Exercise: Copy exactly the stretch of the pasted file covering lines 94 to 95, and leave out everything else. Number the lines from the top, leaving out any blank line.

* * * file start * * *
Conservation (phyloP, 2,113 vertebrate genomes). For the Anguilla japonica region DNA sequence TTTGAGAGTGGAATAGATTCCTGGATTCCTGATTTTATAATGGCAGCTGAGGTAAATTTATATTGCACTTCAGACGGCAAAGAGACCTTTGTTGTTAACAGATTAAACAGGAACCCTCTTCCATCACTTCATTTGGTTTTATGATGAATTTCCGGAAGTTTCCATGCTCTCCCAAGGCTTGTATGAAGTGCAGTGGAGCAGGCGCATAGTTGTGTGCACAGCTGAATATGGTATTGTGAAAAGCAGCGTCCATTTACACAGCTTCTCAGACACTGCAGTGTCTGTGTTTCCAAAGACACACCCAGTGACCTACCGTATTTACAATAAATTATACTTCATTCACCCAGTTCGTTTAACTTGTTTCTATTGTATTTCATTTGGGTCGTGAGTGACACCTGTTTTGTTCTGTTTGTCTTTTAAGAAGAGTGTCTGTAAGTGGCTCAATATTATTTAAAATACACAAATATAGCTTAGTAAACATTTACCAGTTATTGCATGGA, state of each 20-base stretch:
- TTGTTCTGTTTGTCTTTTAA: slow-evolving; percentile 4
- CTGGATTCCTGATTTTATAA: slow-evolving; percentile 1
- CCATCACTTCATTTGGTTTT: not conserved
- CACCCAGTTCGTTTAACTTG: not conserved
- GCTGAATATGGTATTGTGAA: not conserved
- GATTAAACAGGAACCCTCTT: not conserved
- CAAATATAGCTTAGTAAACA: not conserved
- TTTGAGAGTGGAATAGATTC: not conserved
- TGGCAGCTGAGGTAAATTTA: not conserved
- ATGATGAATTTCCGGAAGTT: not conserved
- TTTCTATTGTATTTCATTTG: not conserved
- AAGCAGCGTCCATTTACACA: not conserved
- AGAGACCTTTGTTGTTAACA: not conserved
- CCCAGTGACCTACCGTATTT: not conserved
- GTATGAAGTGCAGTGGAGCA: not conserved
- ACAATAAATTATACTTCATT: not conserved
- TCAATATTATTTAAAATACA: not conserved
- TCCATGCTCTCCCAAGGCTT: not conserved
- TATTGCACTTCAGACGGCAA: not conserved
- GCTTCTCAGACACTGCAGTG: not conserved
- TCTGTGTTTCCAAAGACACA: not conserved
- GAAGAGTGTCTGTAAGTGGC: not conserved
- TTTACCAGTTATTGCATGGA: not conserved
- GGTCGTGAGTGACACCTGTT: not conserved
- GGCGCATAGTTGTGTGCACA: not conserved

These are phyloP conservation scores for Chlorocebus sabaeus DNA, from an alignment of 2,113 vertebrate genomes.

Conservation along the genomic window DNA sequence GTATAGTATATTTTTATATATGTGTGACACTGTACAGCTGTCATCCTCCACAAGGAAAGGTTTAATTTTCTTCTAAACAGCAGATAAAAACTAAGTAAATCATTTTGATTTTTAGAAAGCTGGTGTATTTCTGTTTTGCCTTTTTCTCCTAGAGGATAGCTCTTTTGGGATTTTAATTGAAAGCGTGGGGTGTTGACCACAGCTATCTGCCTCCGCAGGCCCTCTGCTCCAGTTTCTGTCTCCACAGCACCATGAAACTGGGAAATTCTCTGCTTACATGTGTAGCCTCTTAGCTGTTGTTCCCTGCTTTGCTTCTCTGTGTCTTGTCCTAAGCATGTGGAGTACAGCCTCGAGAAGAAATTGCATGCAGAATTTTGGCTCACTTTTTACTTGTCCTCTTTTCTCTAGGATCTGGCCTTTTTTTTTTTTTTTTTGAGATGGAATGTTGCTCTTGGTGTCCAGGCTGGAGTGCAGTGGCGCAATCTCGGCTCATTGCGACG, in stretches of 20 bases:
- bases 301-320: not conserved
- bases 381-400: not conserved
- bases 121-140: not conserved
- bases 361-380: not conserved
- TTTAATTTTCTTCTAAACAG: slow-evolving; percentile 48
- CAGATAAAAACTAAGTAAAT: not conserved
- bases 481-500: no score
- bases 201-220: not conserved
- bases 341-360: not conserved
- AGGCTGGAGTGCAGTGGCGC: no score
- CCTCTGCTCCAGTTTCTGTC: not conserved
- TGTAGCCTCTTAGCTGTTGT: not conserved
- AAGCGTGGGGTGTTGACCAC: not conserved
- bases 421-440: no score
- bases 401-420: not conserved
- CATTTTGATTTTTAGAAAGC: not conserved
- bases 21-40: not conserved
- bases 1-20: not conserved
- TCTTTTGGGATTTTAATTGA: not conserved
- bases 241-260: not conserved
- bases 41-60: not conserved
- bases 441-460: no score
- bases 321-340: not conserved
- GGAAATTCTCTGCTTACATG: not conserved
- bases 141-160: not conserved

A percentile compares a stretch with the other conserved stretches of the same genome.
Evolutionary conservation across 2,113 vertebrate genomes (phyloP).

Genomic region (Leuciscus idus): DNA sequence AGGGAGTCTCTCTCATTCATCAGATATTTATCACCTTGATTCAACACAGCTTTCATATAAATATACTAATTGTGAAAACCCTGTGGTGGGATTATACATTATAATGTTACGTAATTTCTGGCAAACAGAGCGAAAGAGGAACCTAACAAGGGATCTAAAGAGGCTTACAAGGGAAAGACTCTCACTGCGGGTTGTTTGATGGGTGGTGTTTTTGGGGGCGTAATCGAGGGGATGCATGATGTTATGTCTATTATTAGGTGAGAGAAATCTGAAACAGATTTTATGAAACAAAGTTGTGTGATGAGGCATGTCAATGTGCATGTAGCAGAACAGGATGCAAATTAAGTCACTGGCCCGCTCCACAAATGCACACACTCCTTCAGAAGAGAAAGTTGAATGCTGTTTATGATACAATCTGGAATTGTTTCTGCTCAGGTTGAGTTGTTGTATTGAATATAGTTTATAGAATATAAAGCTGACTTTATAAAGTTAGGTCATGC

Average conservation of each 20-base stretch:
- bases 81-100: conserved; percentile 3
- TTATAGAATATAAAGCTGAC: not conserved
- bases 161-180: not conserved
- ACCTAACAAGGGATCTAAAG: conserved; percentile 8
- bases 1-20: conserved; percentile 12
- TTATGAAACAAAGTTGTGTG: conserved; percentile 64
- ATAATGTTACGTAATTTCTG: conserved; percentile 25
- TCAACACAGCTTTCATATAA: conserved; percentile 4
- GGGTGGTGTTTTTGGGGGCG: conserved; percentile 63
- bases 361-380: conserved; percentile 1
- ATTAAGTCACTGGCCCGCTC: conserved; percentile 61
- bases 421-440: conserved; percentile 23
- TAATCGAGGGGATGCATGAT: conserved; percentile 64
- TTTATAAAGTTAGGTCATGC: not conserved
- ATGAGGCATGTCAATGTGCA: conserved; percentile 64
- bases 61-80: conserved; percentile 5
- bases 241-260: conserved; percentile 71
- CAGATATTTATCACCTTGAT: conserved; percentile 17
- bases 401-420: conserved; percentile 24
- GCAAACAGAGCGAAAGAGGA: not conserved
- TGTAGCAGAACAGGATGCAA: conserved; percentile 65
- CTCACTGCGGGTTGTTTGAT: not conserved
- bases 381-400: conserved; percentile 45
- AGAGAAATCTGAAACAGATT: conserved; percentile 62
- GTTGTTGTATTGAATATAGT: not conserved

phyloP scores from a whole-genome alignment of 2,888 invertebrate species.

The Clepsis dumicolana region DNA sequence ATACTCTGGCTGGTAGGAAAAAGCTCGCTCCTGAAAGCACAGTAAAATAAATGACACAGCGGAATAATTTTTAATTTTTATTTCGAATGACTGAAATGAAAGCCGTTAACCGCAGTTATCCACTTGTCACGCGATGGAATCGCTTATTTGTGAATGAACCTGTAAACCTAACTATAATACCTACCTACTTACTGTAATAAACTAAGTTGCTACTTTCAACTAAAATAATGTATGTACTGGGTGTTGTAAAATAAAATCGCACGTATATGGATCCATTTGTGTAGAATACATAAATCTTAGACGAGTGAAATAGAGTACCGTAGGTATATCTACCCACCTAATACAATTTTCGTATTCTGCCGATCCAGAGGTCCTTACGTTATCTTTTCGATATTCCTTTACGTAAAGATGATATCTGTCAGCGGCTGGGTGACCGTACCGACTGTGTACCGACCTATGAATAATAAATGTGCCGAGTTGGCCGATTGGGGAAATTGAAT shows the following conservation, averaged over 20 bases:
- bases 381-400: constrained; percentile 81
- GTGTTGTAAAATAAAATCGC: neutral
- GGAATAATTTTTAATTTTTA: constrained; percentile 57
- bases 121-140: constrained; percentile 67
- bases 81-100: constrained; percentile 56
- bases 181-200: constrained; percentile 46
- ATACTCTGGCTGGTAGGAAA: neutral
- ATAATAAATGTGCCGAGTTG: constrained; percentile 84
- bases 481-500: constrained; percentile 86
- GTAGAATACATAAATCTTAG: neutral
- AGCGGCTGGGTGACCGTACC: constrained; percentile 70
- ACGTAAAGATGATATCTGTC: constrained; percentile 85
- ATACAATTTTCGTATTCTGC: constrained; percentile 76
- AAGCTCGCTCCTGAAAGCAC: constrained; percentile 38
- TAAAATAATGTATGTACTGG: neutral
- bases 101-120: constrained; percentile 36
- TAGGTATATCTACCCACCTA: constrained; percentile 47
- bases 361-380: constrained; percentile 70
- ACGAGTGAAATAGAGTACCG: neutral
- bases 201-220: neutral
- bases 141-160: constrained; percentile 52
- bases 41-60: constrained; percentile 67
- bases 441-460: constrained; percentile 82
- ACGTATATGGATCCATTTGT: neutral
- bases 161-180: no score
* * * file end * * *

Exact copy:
- GTAGAATACATAAATCTTAG: neutral
- AGCGGCTGGGTGACCGTACC: constrained; percentile 70